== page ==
Registration was efficient and rather underwhelming. I was tagged and given my race number pack. Number attached, I caught up with some friends, met some long time Strava friends for the first time, dropped my drop bag, said good bye to my ride and headed to the start.
I was pretty nervous.
We were gathered for a race briefing, that seemed to go on for ever, but were left with the key navigational instruction of
“keep the sea on your left. If you find the sea on your right, you have gone seriously wrong”
There were also some small additional navigational signs and an example was shown, although, mostly the course is well marked with permanent signage.
I then packed my windproof away, tightened my race vest, lined up, counted down and set off.
Simple. Now all I had to do was keep going until the end.
The route had a Check Point about every 11 miles, with an additional water station about half way between each CP. The race pack advised that this was a self sufficient race, with only a few options available at the CP and even less at the water stations.
For ease of retelling the epic adventure, I break this report down into the four legs.
Leg One to CP1
After the initial first mile rush, I slowed myself down and fell into a sensible rhythm. I was comfortable, the hills were relentless from the beginning and I adopted a fast walk up the hills fairly early on. Normally I would try and run hills, but I knew this was going to be a long day. The auto climb feature of my lovely Garmin Fenix3 seemed like it was on nearly all the time, telling me things like 18.5%, -20%, 24%, 21%, -28% – pretty soon I just clicked it onto the clock face!
I was well hydrated, and flew through the first water station – and carried on to CP1. Things were feeling good. I arrived at CP1 on plan at 1:28 (okay, the plan said 1:30, but it was good enough).
I filled up my bottle, tipped a torq sachet in and set off fairly promptly.
Leg Two to CP2
The journey to the next water station started fairly well, but the day was warming up, and the headwind was fairly constant. the ups and downs were feeling ok, although looking at the elevation profile for this bit, thats probably because they weren’t that big. In this section was a run across a beach, in front of The Loe. This lasted for about half a mile and was absolutely energy sapping, so much so, that I found myself trying to run on bits of seaweed in the vain hope that my feet might not sink so much.
It was then back onto the single track and before too long I dropped into the water station, filled my bottle, added the torq sachet, rinsed all the stickiness off my hands, ate a bit of nine bar and set off, pretty much all in about 3 minutes. Coming out of Porthlevan we were soon into a series of 5 big climbs. By big I mean, sea level to 200 feet up a 20% grade, with steps, and then straight back down the other side. I think it was the last of this series of climbs, at about mile 18 where my butt started to hurt, and my knee started to twinge.
I slowed to a 12 minute mile pace for the next couple of miles, but it was no good. It was like something just went inside. My legs felt empty, I felt heart broken, and started to walk the last two mile to CP. I sucked in a GU salted caramel gel (an emergency gel for later) and ate a bit more nine bar and plodded miserably, as more and more people began to pass buy. What made things worse, was that I was more than capable of running further, i just couldn’t get my legs to do it. The darkness, of what was turning out to be a warm and beautiful morning was lifted a little by the lines of cheering crowds on the approach to CP2 at Perranuthnoe. I took a deep breath and ran the last half mile in, trying not to show my grimace, smiling at the crowds but feeling a complete phoney ultra runner.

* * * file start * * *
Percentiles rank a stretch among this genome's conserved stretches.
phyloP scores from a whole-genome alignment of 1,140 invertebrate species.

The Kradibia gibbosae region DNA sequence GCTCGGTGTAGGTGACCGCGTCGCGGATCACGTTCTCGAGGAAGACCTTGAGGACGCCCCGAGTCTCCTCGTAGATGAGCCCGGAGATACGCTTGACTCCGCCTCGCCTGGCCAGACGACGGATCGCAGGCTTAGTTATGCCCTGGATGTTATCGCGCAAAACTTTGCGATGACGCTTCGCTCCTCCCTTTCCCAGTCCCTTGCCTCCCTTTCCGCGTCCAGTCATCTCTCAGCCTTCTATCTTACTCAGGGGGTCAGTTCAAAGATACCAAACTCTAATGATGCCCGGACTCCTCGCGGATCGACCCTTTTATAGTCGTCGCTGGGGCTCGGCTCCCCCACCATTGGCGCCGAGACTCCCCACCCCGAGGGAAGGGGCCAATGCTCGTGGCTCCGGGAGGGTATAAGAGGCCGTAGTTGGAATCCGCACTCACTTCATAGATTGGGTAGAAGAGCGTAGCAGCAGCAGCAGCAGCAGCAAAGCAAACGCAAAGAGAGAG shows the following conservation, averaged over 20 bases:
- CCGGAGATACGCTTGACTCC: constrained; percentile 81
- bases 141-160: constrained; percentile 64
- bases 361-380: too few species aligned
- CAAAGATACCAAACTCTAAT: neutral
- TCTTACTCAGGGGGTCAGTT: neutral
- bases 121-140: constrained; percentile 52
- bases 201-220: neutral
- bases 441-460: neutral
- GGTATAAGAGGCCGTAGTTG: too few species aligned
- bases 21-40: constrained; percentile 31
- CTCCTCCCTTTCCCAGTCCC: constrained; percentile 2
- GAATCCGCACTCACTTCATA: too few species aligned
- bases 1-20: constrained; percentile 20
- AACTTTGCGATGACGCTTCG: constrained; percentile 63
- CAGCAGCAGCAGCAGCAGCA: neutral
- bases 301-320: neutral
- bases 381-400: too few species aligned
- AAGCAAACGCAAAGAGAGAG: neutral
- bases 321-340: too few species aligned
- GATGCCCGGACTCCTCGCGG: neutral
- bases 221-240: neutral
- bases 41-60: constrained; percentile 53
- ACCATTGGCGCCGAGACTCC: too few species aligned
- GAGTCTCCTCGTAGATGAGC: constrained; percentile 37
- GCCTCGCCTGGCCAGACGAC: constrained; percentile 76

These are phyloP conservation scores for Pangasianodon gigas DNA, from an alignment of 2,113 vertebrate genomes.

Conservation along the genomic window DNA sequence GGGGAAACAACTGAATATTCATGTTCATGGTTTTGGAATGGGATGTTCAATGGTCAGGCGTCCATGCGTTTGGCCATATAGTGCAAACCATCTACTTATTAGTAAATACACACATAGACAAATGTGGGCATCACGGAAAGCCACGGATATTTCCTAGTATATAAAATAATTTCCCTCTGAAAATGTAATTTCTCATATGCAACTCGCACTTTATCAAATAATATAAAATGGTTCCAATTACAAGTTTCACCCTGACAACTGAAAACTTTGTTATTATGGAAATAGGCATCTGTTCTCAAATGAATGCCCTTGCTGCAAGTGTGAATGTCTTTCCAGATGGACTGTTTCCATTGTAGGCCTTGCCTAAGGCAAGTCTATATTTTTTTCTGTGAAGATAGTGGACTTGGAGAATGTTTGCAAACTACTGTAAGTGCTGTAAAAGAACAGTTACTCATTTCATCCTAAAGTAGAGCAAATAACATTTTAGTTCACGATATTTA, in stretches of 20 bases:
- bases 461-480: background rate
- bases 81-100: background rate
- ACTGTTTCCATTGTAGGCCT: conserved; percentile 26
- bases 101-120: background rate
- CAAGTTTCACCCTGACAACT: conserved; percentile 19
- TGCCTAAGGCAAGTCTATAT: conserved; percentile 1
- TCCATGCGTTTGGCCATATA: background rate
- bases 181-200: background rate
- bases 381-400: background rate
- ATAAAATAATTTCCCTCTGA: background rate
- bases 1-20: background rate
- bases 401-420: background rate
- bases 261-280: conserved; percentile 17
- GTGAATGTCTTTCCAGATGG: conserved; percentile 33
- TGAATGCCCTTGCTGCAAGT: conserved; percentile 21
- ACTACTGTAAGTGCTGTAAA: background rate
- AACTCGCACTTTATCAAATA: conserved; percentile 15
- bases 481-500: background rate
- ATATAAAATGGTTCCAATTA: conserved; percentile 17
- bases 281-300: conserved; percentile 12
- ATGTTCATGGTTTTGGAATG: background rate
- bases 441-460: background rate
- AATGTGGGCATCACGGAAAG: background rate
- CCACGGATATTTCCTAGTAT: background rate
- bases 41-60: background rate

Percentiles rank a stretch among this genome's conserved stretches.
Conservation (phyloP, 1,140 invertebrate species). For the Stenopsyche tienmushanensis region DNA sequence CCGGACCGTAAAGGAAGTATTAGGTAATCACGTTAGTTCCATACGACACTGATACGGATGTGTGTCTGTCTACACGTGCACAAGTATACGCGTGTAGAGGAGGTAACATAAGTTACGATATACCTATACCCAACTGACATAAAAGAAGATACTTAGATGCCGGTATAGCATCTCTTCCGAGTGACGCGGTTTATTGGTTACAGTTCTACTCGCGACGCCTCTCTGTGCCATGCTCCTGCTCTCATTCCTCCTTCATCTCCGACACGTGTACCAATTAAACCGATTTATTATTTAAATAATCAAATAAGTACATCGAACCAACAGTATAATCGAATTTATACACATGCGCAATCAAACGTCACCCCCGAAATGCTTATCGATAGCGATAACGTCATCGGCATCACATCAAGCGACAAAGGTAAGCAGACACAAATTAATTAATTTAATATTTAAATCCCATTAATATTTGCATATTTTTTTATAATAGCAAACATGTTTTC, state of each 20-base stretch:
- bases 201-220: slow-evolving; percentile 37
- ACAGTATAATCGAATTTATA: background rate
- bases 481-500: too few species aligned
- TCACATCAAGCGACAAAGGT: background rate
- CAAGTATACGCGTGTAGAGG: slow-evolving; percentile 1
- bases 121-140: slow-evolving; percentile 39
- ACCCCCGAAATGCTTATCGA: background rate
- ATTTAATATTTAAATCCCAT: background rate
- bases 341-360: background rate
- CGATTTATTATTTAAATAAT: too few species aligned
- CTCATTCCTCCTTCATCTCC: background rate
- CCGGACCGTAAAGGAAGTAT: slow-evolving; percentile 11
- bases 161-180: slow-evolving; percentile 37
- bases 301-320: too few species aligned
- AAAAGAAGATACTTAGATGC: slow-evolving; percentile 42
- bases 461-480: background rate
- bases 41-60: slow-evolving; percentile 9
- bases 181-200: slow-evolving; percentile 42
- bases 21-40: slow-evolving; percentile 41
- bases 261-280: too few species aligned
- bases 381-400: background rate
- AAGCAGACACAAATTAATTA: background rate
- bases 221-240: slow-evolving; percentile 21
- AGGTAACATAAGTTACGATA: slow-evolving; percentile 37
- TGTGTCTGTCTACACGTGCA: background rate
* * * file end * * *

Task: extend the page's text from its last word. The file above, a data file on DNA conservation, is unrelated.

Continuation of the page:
I had my chip read, and as per the instruction, picked up my drop bag, and sat down, trying not to cry. I drank a bottle of water, mixed a new torq bottle, and for the first time ever, drank some coke. I ate a nine bar and contemplated giving up.
22 miles, just over 3000 feet of ascent, and I was quite broken, really disappointed in myself. BUT I stood up and in doing so, saw James, my lift home. James too was in some discomfort, and was surprised to see me. I took a deep breath, moaned a bit, and we set off together.
Leg Three to CP3
I started out, and it was good to have some familiar company, chatting and wincing. We climbed out of Perranuthnoe, cresting the hill to the morning sun shining not just on St Michael’s Mount, but more alarmingly, the next 7 miles of the course – the bay of Penzance and Newlyn.
At this point, running 7 or so mile on tarmac or concrete on the relative flat seemed like a welcome break. But the mental impact of seeing the enormity of next section left me fighting back the tears. I pressed on. The next water station was at mile 27. I ran, if indeed an 11 / 12 minute pace can be called running most of the way to the water station, but was unable to keep up with James, who was beginning to find his form.
I crashed into the water station and slumped. I ate a bit more, drank some coke, and, given that there was actually a 3G signal (possibly the first time that morning) I instagrammed my smiling face, with a plea for some love! What was I thinking. But my phone started to buzz and messages of support began to flow in. messages that made me cry. I sorted my bottle, added the torq (this had become almost ritualistic by this point) and started on to Newlyn. More messages, and some texts from The Wild Things and I was sobbing. I though of my young friend, who I’ll call ’N’ (who I mentioned way back at the beginning), and sobbing quietly to myself, I resolved to not give up. How could I? Sure things were hurting, but in reality, this was nothing like the pain N and his family had to endure. Running for N, however cliched that sounds, became the focus.